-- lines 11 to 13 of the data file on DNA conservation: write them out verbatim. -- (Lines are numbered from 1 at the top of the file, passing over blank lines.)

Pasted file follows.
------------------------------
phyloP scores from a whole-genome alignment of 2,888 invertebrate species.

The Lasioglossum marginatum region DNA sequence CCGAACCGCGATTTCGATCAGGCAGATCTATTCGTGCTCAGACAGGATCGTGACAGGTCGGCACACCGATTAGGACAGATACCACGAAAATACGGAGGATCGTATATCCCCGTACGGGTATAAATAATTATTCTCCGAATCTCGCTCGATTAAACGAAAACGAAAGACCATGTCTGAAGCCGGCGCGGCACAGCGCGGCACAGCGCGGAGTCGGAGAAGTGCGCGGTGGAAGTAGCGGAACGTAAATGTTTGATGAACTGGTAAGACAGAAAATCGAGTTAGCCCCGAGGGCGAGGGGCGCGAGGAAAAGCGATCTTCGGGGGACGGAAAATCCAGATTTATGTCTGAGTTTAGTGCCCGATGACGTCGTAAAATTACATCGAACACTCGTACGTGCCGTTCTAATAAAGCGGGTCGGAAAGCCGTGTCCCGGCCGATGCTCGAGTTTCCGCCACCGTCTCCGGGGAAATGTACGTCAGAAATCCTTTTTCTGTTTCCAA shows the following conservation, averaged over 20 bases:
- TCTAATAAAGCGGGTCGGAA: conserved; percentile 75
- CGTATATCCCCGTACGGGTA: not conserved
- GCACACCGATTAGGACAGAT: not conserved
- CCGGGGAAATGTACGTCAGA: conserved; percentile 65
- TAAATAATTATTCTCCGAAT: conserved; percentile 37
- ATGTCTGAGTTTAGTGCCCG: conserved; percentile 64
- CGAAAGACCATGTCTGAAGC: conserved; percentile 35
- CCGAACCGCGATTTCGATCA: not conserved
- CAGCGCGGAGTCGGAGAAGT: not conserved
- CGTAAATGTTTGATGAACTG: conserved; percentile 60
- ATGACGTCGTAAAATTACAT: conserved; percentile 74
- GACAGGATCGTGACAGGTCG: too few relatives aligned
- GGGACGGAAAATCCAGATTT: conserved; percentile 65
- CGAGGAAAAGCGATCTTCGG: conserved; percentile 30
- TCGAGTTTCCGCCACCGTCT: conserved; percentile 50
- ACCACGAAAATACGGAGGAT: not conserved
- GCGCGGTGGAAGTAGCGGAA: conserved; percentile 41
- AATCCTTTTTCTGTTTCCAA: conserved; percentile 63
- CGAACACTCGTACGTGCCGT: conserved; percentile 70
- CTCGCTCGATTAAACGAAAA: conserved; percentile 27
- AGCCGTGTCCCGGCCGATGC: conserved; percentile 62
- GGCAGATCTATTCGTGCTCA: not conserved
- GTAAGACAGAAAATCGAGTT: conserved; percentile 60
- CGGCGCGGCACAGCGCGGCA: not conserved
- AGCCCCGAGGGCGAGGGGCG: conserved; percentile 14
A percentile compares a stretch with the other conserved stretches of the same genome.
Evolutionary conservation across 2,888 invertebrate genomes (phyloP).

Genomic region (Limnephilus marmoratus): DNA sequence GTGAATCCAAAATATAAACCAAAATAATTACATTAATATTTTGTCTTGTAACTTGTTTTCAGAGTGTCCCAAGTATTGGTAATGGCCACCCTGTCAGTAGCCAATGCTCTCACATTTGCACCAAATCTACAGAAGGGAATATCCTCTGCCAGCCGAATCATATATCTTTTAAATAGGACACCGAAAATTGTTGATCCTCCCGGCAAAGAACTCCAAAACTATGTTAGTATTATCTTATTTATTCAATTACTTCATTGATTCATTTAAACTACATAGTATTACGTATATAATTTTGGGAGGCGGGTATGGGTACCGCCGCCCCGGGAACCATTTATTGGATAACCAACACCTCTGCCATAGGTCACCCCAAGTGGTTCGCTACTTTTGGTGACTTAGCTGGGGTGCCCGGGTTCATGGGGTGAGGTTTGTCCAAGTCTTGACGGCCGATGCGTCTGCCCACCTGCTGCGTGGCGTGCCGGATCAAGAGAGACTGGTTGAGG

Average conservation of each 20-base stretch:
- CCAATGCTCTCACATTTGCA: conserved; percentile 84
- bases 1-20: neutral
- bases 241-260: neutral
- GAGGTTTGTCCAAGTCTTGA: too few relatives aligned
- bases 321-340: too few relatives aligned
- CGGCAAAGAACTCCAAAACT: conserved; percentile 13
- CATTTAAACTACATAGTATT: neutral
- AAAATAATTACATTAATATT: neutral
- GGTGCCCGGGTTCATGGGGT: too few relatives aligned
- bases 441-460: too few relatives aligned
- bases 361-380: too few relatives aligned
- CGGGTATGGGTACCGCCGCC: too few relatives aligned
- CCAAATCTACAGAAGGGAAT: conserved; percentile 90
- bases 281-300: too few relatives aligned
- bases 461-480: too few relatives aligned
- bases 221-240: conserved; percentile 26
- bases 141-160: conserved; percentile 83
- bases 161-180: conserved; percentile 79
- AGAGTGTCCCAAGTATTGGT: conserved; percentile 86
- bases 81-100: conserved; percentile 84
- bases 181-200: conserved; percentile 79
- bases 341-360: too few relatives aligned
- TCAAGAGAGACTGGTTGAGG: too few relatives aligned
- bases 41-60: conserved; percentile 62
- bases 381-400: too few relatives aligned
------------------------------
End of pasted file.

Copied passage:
- CAGCGCGGAGTCGGAGAAGT: not conserved
- CGTAAATGTTTGATGAACTG: conserved; percentile 60
- ATGACGTCGTAAAATTACAT: conserved; percentile 74